Defining Contours Of Freezing Orders Under Section 226(3) Of The Income Tax Act

Aditya Singh Chauhan, Law Student, National Law University, Jodhpur


With heavy tax defaults pilling-up in the recent years, tax authorities have resorted to issuing freezing orders under certain special provisions to freeze bank accounts and directly recover the money. The Assessing Officer (“AO”) or Tax Recovery Officer (“RO”) can make use of section 226(3) of the Income Tax Act, 1961 (“Act”) for this purpose. The aforesaid provision pertains to “Garnishee proceedings”, and allows the tax authorities to attach or collect money directly from the account of the tax payer’s debtor.[1] The Supreme Court of India, while defining the scope of this section, observed “[it] would be applicable only when a money is due to the assesse from any person. Was the amount due to the assesse when the notice dated […] was issued is the question.[2] However, indiscriminate use of this section can severely impact the reputation and business of the assesse.[3]It has been said that “[t]his is a provision which has to be used sparingly but is now used at the first instance by the assessing officer even in cases where a stay application is pending with various appellate authorities.”[4] This article will explain the process of Garnishee Proceedings under the Act, discuss case laws in relation to freezing orders issued after serving notice under section 226(3) of the Act, and conclude with the instances where freezing orders are illegal or invalid.

Garnishee proceedings

 When any assesse defaults in the payment of tax, RO may draw-up a certificate specifying the amount due (in accordance with the Second Schedule of the Act). Pursuant to section 222, sub-section (1)(a), the RO can recover such an amount by attachment and sale of the assesses movable and immovable properties. If the certificate under section 222 has not been made, AO can recover the payment that is due by the other modes of recovery provided under section 226 of the Act. The Act provides the provisions for “Garnishee proceedings” under sub-section (3) of section 226, i.e., where “money belonging to a judgment debtor, in the hands or possession of a third party known as the ‘Garnishee’ (usually a bank), is attached or seized by a judgment creditor, the ‘Garnisher’ or ‘Garnishor’, in satisfaction of a judgment sum or debt.”[5]In the present context, the Act provides that the AO or RO can attach/collect the due payment directly from the third-party who owes money to the assesse. Section 226, sub-section (3)(x) of the Act provides for the situation where the Garnishee fails to comply with the notice as well.

The AO/RO can also apply to court, or obtain a general or special order from any Commissioner provided under sub-section (5) of section 226 of the Act. In case of the latter, the AO/RO may recover any arrears of tax due from an assesse by distrait and sale of his movable property in the manner laid down in the Third Schedule.In case of unpaid tax demands, the notices are issued to the banks for attachment of the bank accounts and payment of the money directly to the Department. The AO/RO directly sends the notice to the bank of the person whose assets are targeted. The bank has to comply with the directions it receives, and accordingly freeze the bank account, as the language of section 226, sub-section (3) (iv) requires mandatory compliance from any person to which it is served.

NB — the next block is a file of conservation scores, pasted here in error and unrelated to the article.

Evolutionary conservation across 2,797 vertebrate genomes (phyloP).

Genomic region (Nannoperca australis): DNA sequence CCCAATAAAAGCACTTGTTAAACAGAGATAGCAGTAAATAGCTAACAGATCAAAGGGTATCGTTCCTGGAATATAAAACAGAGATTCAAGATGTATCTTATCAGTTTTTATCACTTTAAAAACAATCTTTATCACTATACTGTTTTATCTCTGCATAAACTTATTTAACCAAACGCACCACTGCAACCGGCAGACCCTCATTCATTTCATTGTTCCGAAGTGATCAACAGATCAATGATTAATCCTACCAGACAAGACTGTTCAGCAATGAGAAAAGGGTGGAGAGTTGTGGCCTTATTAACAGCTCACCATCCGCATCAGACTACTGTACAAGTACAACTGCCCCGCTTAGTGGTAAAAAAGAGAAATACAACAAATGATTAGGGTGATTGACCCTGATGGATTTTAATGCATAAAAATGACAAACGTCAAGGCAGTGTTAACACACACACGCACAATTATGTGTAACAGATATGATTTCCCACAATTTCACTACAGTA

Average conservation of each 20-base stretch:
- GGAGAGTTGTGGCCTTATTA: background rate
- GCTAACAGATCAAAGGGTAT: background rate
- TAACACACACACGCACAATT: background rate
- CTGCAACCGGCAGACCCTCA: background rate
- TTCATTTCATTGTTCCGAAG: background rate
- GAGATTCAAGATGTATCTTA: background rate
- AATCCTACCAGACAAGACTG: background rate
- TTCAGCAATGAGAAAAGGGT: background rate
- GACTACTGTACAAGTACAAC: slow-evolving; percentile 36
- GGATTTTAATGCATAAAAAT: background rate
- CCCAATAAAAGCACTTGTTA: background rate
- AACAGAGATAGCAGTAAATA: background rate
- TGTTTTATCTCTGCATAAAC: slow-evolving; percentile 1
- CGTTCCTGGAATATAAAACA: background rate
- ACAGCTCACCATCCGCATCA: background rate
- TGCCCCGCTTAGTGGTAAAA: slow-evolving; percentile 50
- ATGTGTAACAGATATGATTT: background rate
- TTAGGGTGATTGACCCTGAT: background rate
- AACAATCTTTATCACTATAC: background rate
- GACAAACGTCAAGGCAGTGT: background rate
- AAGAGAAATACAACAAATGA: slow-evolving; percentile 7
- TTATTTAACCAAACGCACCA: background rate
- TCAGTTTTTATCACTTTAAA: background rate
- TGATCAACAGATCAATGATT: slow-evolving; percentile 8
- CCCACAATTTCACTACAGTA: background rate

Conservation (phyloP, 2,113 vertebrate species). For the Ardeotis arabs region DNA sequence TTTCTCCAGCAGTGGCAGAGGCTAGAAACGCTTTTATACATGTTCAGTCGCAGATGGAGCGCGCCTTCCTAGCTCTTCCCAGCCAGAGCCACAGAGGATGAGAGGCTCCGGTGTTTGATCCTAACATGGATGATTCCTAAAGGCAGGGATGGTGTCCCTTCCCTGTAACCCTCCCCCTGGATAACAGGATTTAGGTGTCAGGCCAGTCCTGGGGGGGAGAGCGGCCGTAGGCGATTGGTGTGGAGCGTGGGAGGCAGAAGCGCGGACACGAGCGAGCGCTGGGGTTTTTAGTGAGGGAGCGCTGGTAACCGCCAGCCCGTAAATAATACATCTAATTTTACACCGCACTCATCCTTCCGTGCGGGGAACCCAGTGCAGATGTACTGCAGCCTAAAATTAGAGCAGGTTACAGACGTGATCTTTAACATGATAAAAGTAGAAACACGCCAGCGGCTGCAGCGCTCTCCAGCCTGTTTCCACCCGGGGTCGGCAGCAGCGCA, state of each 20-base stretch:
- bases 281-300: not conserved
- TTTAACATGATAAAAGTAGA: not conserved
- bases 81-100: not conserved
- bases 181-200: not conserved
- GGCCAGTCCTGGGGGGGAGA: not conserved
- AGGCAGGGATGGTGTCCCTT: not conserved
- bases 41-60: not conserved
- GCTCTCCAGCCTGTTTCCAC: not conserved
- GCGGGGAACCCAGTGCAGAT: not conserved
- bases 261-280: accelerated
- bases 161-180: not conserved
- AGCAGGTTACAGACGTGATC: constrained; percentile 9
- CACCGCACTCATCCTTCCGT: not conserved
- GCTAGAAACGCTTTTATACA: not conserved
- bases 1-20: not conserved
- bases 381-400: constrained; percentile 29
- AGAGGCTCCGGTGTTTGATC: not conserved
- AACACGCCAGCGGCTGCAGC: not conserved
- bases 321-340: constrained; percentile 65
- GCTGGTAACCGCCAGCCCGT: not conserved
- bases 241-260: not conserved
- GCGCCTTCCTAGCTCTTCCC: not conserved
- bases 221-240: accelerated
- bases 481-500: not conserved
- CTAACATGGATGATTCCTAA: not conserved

The AO may order provisional attachment under section 281B of the Act if it forms an opinion it is necessary for protection of revenue. This section (and sections 222-225 and 226)[6] is applied in accordance with the Second Schedule to the Act as rule 3 of Sch. II of the Act, provides for cancellation of the attachment if sufficient security is furnished by the defaulter.

Freezing orders

Pending application or appeal

It is pertinent to note that in case of any pending application or appeal, Section 226 of the act cannot be used for freezing the bank account as the Calcutta High Court in Ghosh Exports Pvt. Ltd. v. Principal Commissioner of Income Tax-2, Kolkata,[7] has held that section 226 cannot be used to order freezing assesses bank account while an application under section 220(6) is pending. Further, the High Court of Calcutta Indian Chamber of Commerce v. Income Tax Officer, Exemption-I,[8] has held that section 226 cannot be used to freeze assesse’s bank account while an appeal under section 246 or 246A is pending.

Notice requirement

As per Section 226 (3) (iii) notice shall be issued to the assesse before freezing the bank account it is a mandatory required under the Act as the Punjab and Haryana HC in the case of Mohan Singh v. Commissioner of Income-Tax,[9] also observed that while raising a demand for recovery, the concerned assesse has to be issued a notice and it is only after hearing him, an appropriate order can be passed. Similarly, in Suntec Business Solutions Pvt. Ltd. v. Union of India,[10] the Karnataka High Court held that a copy of the notice issued to the garnishee must be forwarded to the assesse. This requirement under section 226(3)(iii) of the Act is mandatory. It allows the assesse to point out any anomalies to the RO, arrange its affairs to deal with the contingency of frozen bank accounts, and also avail any of the statutory remedies available under the Act.